This chapter introduces closures, which are an incredibly powerful feature of the Swift language that allows you to store code in variables. Closures are functions that can be stored in variables and passed around like values. This makes things like callbacks very simple to implement. This chapter also introduces operation queues, which are a straightforward way to work with concurrency without having to deal with threads.
Chapter 6, Drawing Graphics in Views
In this chapter, you’ll learn about the drawing system used on both OS X and iOS, as well as how to draw custom graphics. We’ll also cover the Retina display, and how view geometry works.
Chapter 7, SpriteKit
This chapter explores SpriteKit, a framework available on both iOS and OS X that is designed for making fast and efficient 2D games and graphics.
Chapter 8, SceneKit
This chapter explores SceneKit, a framework available on both iOS and OS X that is designed for making fast and efficient 3D scenes and graphics. You’ll learn about materials, constraints, physics, camera, and lights.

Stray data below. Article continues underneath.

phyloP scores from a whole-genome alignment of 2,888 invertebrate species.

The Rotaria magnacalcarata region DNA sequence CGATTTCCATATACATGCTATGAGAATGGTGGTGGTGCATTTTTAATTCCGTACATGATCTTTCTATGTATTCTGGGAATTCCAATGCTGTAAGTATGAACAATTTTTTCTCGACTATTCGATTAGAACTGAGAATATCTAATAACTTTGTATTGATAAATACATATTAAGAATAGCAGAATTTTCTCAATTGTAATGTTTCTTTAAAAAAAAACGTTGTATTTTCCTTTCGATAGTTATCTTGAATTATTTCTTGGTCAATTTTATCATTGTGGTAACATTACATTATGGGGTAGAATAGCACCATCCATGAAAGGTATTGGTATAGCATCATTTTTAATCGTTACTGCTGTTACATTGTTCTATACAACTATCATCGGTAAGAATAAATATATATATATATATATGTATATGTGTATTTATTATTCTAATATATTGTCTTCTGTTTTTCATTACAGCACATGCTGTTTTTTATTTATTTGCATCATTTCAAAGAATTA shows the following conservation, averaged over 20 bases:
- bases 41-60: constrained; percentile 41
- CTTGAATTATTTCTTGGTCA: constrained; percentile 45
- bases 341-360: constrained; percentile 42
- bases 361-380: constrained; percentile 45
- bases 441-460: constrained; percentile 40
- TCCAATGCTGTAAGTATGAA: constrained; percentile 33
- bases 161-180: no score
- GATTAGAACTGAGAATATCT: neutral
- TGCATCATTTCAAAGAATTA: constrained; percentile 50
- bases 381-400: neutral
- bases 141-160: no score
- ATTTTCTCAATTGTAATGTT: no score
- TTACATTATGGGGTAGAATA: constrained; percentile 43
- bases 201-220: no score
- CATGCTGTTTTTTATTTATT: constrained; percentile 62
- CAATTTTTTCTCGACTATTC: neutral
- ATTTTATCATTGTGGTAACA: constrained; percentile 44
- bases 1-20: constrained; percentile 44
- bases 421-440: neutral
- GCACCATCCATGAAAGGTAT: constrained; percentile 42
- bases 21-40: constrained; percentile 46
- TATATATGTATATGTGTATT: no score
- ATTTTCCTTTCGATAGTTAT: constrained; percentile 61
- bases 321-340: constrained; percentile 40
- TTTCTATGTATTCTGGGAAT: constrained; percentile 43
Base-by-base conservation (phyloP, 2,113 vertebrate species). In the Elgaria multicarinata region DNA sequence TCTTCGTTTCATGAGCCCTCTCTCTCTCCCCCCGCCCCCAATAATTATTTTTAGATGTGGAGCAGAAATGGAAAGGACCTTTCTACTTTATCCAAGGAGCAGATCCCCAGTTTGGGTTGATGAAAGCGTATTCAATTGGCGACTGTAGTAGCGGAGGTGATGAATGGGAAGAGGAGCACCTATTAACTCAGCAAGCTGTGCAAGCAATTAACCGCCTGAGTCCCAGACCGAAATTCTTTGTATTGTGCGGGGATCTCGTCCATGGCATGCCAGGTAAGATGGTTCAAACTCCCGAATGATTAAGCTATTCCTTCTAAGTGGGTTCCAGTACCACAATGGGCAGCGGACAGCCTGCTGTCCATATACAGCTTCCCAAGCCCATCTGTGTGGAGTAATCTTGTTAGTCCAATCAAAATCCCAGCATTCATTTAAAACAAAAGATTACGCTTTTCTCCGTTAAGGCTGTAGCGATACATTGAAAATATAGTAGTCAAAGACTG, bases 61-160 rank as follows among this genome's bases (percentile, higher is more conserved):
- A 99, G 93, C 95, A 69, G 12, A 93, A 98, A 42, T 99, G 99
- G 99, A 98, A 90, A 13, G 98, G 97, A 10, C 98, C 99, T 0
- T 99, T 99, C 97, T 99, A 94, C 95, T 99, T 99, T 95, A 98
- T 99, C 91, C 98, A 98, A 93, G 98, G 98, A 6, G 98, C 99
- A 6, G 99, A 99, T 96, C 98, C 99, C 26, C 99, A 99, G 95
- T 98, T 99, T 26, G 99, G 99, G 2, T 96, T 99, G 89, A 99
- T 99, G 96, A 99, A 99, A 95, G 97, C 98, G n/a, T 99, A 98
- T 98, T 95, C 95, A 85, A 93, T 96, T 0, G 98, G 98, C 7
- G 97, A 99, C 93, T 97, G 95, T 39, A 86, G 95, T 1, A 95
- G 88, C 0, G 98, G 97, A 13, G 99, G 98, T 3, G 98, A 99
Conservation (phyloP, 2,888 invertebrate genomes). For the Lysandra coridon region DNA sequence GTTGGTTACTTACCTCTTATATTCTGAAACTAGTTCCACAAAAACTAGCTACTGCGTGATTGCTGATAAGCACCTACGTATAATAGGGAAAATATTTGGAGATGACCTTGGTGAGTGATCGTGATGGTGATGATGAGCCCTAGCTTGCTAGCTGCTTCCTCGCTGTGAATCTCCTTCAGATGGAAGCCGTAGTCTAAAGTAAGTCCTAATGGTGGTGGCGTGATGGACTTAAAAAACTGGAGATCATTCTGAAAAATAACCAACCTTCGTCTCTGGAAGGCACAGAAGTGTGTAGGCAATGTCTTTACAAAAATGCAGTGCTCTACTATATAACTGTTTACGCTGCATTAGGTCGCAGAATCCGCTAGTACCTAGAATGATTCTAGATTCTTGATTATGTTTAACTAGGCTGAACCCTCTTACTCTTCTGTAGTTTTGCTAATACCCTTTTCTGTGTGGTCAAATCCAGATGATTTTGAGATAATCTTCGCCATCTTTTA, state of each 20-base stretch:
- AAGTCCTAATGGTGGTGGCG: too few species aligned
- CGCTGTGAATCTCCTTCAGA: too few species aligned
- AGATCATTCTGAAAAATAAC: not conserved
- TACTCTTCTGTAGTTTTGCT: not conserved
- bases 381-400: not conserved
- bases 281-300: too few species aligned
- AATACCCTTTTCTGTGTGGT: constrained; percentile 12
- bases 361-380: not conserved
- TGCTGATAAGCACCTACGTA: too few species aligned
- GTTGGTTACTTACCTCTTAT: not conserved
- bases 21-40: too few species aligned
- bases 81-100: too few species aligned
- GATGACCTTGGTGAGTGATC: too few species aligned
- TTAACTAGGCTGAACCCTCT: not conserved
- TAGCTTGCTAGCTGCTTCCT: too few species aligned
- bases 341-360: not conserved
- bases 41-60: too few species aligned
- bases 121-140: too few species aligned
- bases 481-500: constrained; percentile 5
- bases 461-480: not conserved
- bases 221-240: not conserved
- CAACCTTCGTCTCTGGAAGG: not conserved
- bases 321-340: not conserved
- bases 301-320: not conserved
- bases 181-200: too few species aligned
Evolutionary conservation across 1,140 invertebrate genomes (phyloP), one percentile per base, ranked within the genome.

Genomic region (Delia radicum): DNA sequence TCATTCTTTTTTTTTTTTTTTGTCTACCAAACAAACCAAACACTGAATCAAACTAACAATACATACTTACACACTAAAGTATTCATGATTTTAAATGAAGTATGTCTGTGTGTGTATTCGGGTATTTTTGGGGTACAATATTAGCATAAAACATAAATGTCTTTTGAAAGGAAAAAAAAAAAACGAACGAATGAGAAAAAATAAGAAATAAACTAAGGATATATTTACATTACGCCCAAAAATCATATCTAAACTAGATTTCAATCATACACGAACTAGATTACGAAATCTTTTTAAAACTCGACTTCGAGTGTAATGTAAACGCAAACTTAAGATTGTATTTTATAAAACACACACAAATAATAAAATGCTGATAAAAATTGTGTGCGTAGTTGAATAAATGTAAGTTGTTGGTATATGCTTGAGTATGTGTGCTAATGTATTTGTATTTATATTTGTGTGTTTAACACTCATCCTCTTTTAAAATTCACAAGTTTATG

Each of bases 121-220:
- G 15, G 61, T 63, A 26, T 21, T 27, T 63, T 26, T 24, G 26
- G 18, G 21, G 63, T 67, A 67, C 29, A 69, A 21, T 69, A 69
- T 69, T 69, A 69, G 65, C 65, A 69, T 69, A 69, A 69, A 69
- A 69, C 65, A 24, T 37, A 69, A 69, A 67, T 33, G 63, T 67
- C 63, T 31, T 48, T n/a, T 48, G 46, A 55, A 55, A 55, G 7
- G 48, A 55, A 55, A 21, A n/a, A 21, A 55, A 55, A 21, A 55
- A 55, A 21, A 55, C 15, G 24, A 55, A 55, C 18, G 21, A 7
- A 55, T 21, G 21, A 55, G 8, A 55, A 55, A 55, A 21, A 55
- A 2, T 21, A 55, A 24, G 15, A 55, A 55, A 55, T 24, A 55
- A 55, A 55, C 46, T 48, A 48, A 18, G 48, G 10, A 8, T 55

Chapter 9, Audio and Video
This chapter covers audio and video playback using AVFoundation, the audio and video engine. You’ll also learn how to use speech synthesis, access the iOS photo library, and get access to the user’s photos.
Chapter 10, iCloud and Data Storage
This chapter covers a range of data storage options available on OS X and iOS. The filesystem, preferences, and iCloud are all covered. In addition, you’ll learn how to make security-scoped bookmarks, which allow sandboxed apps to retain access to locations that the user has granted your apps permission to use.
Chapter 11, Cocoa Bindings
This chapter covers Cocoa bindings, a tremendously powerful system that allows you to connect your application’s user interface to an application’s data without the need for intermediary glue code. Bindings are an OS X-only feature.
Chapter 12, Table Views and Collection Views
This chapter covers table views (an effective way to display multiple rows of data to your user) and collection views, which allow you to display a collection of items to the user.
Chapter 13, Document-Based Applications
This chapter discusses the document systems on both iOS and OS X, which are instrumental in creating applications that work with multiple documents. Here we discuss the differences in how the two platforms handle documents.
Chapter 14, Networking